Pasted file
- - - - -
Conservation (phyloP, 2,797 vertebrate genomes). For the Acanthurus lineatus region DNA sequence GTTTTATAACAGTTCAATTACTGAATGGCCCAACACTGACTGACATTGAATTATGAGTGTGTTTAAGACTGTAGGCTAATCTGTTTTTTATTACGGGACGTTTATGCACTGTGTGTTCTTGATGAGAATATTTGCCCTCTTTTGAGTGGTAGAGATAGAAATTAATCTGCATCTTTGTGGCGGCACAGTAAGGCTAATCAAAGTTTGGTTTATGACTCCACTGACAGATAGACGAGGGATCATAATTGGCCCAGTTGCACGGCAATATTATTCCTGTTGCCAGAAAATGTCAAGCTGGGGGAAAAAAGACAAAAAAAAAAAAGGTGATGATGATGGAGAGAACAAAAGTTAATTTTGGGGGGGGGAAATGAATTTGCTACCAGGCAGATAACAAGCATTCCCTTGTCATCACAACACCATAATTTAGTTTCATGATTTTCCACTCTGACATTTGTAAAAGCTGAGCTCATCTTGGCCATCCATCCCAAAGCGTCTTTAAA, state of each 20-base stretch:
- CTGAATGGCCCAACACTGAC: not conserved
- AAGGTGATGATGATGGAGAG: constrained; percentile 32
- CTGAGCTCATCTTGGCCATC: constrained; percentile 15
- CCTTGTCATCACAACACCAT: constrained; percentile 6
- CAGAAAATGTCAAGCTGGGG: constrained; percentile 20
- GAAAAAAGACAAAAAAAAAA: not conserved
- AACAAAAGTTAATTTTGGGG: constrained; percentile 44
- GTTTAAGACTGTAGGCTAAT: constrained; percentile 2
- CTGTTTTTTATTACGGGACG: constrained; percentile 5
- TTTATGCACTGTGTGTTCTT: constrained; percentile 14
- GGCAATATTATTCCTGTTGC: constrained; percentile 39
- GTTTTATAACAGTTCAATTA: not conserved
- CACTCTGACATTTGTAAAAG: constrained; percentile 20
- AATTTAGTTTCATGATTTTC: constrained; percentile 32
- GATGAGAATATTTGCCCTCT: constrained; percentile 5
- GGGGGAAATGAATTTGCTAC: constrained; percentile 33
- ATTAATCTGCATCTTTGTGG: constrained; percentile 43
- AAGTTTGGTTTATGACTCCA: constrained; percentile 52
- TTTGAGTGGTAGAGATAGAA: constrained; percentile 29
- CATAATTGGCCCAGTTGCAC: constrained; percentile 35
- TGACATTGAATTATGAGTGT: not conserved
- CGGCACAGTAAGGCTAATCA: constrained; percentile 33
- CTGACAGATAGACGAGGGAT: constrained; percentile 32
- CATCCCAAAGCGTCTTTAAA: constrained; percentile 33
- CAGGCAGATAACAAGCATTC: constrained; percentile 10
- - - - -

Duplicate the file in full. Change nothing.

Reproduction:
Conservation (phyloP, 2,797 vertebrate genomes). For the Acanthurus lineatus region DNA sequence GTTTTATAACAGTTCAATTACTGAATGGCCCAACACTGACTGACATTGAATTATGAGTGTGTTTAAGACTGTAGGCTAATCTGTTTTTTATTACGGGACGTTTATGCACTGTGTGTTCTTGATGAGAATATTTGCCCTCTTTTGAGTGGTAGAGATAGAAATTAATCTGCATCTTTGTGGCGGCACAGTAAGGCTAATCAAAGTTTGGTTTATGACTCCACTGACAGATAGACGAGGGATCATAATTGGCCCAGTTGCACGGCAATATTATTCCTGTTGCCAGAAAATGTCAAGCTGGGGGAAAAAAGACAAAAAAAAAAAAGGTGATGATGATGGAGAGAACAAAAGTTAATTTTGGGGGGGGGAAATGAATTTGCTACCAGGCAGATAACAAGCATTCCCTTGTCATCACAACACCATAATTTAGTTTCATGATTTTCCACTCTGACATTTGTAAAAGCTGAGCTCATCTTGGCCATCCATCCCAAAGCGTCTTTAAA, state of each 20-base stretch:
- CTGAATGGCCCAACACTGAC: not conserved
- AAGGTGATGATGATGGAGAG: constrained; percentile 32
- CTGAGCTCATCTTGGCCATC: constrained; percentile 15
- CCTTGTCATCACAACACCAT: constrained; percentile 6
- CAGAAAATGTCAAGCTGGGG: constrained; percentile 20
- GAAAAAAGACAAAAAAAAAA: not conserved
- AACAAAAGTTAATTTTGGGG: constrained; percentile 44
- GTTTAAGACTGTAGGCTAAT: constrained; percentile 2
- CTGTTTTTTATTACGGGACG: constrained; percentile 5
- TTTATGCACTGTGTGTTCTT: constrained; percentile 14
- GGCAATATTATTCCTGTTGC: constrained; percentile 39
- GTTTTATAACAGTTCAATTA: not conserved
- CACTCTGACATTTGTAAAAG: constrained; percentile 20
- AATTTAGTTTCATGATTTTC: constrained; percentile 32
- GATGAGAATATTTGCCCTCT: constrained; percentile 5
- GGGGGAAATGAATTTGCTAC: constrained; percentile 33
- ATTAATCTGCATCTTTGTGG: constrained; percentile 43
- AAGTTTGGTTTATGACTCCA: constrained; percentile 52
- TTTGAGTGGTAGAGATAGAA: constrained; percentile 29
- CATAATTGGCCCAGTTGCAC: constrained; percentile 35
- TGACATTGAATTATGAGTGT: not conserved
- CGGCACAGTAAGGCTAATCA: constrained; percentile 33
- CTGACAGATAGACGAGGGAT: constrained; percentile 32
- CATCCCAAAGCGTCTTTAAA: constrained; percentile 33
- CAGGCAGATAACAAGCATTC: constrained; percentile 10